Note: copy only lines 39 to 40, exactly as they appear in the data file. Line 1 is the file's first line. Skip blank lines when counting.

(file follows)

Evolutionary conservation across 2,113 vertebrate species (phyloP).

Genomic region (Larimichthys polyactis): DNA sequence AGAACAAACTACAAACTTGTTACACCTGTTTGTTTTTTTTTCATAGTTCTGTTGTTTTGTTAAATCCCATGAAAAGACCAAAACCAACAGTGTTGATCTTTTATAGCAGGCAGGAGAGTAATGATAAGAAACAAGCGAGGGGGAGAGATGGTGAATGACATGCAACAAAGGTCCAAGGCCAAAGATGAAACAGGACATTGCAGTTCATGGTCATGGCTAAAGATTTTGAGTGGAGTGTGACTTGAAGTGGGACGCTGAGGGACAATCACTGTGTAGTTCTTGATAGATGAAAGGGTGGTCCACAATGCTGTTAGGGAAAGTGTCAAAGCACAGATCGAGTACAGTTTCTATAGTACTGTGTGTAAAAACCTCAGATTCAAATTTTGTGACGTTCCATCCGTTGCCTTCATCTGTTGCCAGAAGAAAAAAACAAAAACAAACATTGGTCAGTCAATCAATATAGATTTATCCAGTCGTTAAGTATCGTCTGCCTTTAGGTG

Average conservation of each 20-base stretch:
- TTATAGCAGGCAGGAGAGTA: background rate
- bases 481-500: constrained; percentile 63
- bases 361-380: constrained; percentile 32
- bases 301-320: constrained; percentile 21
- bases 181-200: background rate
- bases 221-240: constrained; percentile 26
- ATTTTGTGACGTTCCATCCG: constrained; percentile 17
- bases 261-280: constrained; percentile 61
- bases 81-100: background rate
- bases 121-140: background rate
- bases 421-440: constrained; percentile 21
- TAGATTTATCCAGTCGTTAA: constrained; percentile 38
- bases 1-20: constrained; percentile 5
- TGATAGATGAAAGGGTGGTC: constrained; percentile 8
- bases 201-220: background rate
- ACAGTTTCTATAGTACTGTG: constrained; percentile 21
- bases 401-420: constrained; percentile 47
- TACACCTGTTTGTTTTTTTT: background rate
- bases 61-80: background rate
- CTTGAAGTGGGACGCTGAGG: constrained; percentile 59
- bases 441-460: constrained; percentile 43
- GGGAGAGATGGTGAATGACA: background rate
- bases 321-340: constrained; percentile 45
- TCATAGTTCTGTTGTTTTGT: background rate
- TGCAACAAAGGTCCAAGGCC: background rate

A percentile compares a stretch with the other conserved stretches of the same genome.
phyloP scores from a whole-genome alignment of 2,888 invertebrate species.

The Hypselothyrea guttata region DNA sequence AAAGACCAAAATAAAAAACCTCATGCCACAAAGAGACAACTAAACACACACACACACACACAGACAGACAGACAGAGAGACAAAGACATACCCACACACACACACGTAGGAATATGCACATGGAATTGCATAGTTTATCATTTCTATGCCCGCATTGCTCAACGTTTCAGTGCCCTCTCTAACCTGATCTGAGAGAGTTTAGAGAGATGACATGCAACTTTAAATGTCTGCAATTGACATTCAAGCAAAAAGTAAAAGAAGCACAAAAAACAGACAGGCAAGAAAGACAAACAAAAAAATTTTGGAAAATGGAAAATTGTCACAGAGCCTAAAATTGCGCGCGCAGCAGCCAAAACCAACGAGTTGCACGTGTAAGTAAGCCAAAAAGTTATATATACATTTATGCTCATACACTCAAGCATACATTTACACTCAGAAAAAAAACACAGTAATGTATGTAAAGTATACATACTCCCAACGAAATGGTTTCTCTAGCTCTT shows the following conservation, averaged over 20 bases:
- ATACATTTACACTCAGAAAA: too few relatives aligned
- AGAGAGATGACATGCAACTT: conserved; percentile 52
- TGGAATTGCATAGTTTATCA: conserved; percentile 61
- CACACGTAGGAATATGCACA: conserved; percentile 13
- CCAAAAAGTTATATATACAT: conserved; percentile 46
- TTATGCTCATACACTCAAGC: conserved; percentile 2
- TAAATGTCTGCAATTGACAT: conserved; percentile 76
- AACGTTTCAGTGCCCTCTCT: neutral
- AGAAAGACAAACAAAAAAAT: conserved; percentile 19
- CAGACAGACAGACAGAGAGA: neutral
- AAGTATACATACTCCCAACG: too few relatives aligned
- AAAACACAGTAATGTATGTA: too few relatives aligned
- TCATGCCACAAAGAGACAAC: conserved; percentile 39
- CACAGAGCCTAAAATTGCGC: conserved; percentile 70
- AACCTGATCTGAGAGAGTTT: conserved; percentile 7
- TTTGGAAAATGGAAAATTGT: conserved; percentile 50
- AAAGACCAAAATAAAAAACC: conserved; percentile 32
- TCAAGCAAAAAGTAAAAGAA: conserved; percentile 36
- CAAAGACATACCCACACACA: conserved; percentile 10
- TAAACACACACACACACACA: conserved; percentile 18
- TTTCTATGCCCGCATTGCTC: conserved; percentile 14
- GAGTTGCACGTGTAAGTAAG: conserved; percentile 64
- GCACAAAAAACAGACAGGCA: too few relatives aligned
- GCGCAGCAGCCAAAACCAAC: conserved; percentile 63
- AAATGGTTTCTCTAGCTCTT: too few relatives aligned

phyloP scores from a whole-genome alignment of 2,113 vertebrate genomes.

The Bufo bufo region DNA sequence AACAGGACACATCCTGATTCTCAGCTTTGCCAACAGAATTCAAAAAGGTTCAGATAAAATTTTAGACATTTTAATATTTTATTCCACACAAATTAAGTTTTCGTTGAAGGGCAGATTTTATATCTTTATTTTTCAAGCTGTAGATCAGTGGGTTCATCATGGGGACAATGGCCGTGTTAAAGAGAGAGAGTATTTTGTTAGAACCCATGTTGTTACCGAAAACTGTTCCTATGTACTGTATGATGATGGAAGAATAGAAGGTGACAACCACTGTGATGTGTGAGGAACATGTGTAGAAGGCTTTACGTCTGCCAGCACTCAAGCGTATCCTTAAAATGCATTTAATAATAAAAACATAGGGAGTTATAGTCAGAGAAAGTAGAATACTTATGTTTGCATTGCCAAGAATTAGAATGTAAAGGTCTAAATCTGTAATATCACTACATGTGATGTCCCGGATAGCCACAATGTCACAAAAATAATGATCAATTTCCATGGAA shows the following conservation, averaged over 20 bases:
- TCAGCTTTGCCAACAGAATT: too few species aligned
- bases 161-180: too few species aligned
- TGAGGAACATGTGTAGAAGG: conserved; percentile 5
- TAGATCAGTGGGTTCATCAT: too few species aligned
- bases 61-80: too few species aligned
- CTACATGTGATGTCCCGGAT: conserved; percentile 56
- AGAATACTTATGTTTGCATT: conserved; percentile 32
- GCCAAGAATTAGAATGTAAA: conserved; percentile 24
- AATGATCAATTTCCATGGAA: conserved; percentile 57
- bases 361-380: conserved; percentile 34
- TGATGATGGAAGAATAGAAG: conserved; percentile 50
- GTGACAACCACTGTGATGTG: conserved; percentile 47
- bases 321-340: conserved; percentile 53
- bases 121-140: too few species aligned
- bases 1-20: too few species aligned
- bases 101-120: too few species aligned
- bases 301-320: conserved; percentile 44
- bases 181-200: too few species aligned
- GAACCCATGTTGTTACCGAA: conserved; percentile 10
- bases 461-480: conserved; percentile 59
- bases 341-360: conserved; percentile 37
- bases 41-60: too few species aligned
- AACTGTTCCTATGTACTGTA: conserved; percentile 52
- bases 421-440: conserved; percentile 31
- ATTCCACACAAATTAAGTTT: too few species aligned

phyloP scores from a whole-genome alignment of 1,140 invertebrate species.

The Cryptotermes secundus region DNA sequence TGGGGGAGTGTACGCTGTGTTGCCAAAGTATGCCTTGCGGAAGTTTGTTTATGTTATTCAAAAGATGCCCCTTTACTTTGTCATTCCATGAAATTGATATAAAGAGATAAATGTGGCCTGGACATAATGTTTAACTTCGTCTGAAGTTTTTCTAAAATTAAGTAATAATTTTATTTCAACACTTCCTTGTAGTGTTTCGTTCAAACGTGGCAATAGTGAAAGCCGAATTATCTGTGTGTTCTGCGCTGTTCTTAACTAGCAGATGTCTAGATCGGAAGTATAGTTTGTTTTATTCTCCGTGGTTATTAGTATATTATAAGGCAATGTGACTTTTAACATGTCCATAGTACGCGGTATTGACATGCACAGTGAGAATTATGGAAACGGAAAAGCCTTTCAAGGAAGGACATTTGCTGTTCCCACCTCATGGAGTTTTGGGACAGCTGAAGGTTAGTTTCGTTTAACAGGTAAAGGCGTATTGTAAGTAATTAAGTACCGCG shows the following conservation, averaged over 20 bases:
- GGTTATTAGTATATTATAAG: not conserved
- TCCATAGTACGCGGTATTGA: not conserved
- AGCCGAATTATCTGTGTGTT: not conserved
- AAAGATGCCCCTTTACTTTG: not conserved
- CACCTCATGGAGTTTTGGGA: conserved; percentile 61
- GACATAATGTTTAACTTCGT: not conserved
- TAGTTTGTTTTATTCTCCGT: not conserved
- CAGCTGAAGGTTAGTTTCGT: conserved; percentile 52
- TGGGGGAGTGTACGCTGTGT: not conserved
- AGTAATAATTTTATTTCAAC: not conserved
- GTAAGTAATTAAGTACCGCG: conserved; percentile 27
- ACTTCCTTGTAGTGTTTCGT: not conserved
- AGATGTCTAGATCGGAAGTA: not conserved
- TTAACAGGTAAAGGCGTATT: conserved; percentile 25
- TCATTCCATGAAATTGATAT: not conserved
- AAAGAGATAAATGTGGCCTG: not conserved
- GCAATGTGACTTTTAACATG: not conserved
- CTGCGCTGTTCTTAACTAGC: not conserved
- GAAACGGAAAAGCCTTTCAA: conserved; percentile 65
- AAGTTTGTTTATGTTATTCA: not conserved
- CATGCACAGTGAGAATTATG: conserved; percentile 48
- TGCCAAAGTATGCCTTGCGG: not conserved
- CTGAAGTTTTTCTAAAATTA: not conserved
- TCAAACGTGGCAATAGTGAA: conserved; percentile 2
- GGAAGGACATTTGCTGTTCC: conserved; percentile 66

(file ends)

- AACGTTTCAGTGCCCTCTCT: neutral
- AGAAAGACAAACAAAAAAAT: conserved; percentile 19